This article strongly references my website, though I think it contains a few nuggets of gold for those interested in reviewing board games, or anything else.
When I started Roll to Review it was on the ambitious premise of fixing the three big issues that I saw within board game media:
- Reviewers spending too much time describing how to play the game, and not enough actual feedback.
- As a reader I didn’t want to know how to play the game, but whether it was good or not, and why.
- Reviewers overstating the importance of components.
- Components are a necessity and if they’re not terrible I’m fine with them. They should in all honesty be the least exciting part of a board game, so why does talking about them take up so much gosh darn space.
- Reviewers are way too positive, with hardly anyone daring to give negative reviews.
- This is great for building and creating a community, as there isn’t any interest in bad reviews. The problem is that it’s so widespread within board game media it makes it hard for me to trust reviewers’ opinions.
I’m biased as heck, but I feel for the most part I’ve tackled these issues well and the output from my reviews is solid. I’m also ambitious as heck, and as such I want to get better. This is easy to say, but hard to achieve. Most of my time spent reviewing is tunnelling in the week on week writing and receiving limited or no useful feedback. Thankfully, my holiday provided space and time to think about the larger picture of what I’ve been doing and what I’d like to do. So let’s talk about it.
The first question I asked myself is: Do I need the How to Plays? I like them because they provide greater context for the review. Understanding how the game plays is important as the reader may not have any idea of the gameplay. However, the more I dwell on it, the more I’m leaning to just removing the section. A review is not a rules guide. People do not come to a review to learn how to play the game. Instead they’re looking to answer the question does this game look interesting? Should I buy this game? And they’re looking to me as the “expert” to provide that answer. I think it makes sense to remove the section, but still ensure when talking about a mechanic, I provide the proper context.
Another benefit of this is that I will no longer need headings in my reviews. While headings provide good jumping on points for a reader who’s short on time. They also provide good jumping off points and break the flow of the review.
Those who’ve been to Roll to Review before know there is no such thing as a short review. Most reviews top over one and a half thousand words, with some nearly hitting three thousand. I’ve said it to every girl I’ve dated, as I’ll say it to you now, it’s not about the size, it’s how you use it. There’s a beauty in saying something succinctly, to that point my new goal is to drive my reviews down to less than a thousand words. While not strict, as some games are deserving of more attention, having a goal like this gives me the opportunity to think – do I need this sentence? Is what I’m saying here important?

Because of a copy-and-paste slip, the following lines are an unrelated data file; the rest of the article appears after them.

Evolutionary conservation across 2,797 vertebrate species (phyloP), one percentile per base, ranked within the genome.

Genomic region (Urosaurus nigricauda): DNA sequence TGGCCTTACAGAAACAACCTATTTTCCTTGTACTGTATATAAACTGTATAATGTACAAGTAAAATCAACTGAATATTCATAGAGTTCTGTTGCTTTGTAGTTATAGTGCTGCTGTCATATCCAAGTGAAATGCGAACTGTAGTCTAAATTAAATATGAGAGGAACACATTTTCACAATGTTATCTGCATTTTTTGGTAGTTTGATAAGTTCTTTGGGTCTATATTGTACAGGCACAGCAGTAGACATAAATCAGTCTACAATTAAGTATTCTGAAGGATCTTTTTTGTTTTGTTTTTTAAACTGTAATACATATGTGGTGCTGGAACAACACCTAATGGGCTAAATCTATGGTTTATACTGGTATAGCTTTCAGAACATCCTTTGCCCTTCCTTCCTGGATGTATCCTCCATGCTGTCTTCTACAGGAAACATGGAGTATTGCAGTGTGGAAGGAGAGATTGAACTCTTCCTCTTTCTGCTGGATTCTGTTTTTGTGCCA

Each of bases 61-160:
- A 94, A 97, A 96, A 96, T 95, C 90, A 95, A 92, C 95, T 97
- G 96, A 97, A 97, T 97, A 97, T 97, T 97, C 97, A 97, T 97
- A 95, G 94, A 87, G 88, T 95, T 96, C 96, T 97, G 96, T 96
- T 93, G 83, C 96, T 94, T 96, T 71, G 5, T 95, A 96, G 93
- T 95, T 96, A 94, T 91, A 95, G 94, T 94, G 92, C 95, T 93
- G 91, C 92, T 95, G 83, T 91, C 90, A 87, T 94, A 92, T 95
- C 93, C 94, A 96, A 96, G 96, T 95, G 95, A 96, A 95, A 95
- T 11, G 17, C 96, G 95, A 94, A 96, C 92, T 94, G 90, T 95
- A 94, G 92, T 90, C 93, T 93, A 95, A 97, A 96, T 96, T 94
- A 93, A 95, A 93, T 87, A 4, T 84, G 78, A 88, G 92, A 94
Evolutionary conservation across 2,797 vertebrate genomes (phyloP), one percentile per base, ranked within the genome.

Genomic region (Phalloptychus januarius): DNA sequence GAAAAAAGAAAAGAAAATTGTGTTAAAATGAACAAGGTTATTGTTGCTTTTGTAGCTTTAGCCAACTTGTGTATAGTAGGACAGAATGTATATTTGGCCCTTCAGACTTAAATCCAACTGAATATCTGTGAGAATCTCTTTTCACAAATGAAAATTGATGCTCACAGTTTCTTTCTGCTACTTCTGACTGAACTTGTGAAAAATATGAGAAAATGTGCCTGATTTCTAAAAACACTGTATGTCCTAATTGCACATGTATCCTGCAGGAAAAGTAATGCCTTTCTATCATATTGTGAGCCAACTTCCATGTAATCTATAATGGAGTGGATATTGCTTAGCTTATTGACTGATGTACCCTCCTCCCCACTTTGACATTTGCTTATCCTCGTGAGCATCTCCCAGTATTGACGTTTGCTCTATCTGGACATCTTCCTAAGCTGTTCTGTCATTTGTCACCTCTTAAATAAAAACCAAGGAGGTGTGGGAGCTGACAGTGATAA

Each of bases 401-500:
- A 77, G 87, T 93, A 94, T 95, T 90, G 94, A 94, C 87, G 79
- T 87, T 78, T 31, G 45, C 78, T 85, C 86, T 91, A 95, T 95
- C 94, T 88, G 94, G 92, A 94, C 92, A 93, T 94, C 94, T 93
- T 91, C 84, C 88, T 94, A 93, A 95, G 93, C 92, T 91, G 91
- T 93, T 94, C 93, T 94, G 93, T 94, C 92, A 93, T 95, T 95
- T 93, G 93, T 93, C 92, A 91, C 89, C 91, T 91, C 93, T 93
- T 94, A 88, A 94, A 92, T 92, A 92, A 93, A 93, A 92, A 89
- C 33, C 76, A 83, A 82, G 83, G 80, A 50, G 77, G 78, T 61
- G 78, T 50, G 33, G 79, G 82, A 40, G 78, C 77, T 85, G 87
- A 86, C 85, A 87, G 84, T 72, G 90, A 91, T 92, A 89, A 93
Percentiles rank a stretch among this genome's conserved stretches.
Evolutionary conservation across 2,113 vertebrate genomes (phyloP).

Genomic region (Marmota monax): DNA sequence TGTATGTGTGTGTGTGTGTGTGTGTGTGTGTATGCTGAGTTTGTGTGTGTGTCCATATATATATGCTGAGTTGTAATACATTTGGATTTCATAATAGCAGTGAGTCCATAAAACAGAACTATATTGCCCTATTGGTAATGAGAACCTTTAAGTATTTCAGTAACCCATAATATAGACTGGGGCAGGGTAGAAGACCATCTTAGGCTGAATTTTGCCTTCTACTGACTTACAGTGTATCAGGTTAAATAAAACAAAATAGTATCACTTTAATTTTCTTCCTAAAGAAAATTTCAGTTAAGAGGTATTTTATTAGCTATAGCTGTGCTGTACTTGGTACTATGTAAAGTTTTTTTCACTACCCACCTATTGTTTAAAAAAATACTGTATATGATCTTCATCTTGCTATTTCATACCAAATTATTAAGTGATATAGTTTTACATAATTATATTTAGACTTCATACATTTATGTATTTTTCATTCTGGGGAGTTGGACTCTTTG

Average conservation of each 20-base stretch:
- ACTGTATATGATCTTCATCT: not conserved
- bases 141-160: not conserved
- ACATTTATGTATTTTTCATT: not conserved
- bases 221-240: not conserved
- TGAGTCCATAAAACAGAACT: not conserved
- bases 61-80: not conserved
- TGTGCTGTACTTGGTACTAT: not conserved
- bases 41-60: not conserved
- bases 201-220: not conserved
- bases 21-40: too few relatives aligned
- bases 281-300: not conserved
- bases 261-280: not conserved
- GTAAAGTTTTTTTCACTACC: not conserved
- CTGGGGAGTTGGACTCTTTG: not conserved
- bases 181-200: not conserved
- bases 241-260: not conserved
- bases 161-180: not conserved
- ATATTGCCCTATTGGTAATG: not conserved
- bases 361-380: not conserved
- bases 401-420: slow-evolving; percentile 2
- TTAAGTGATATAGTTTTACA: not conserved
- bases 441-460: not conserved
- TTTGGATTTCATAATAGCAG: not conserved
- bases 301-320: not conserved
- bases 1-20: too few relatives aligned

Where I think I’ve fallen in the past is trying to do too much with too little writing paragraphs around a single point instead of combining points and ideas where it makes sense. By tightening this up I may end up with an incredibly short review, but if the reader receives the same information in half the time, I think they’ll all be happier for it.
Before we talk about content, I need to discern who my audience is. I’ve previously aimed my reviews at moderate enthusiasts, and budding designers, essentially how I view myself. However, there is another third party that I wasn’t aware of, but should have been, and that’s publishers. All three of these demographics want the review for different purposes.
For the board gamer it’s answering the question: should I buy this game? To answer this, I need to give my opinion on the good and bad of the board game. While I may recommend it, it’s up to the reader to use my opinion plus their own to answer the question. This puts the emphasis not on providing great recommendations but providing consistency of recommendations. If there is inconsistency, then it needs to be explained within the review. Corollary, there needs to be enough details for the reader to draw their own conclusion regardless of my verdict, as what I like, and what someone else likes are completely different.
For the budding designers it’s the question of what can I learn? A breakdown of mechanics, how they were implemented, and if it was done well, or if it wasn’t then what’s a better way of doing it.
For the publisher, they want to pull quotes. When a publisher links to your article, they know that the hit rate of the article will be quite low. Therefore, to get the most out of your article, they’ll just use a sentence or two from it describing how great the game is. This is another weakness of how I’ve previously done reviews as I tend to focus on minutia of mechanics instead of the overall game, making it difficult to find that one good sentence.
The last thing we still need to talk about is SEO. I’m just kidding, that’s something you’ll have to figure out yourself. However, I wanted to talk about finding your voice. Reviews and reviewing websites are difficult to gain traction. A lot of people, when they come, are only interested in finding out about the one game they’re interested in. You need a hook to keep them coming back, and in review writing this is your voice, your personality, and your opinions. If you’re able to provide something more than just a review, maybe a laugh, or get someone thinking, or get them involved in the growth of your blog. Then that’ll get you repeat visitors.
OK, so that was a bit self-indulgent, but the outcome is that there will be some changes around here. While they might not be good changes, they’re thought out. Hopefully in penning this article, you understand where they’re coming from.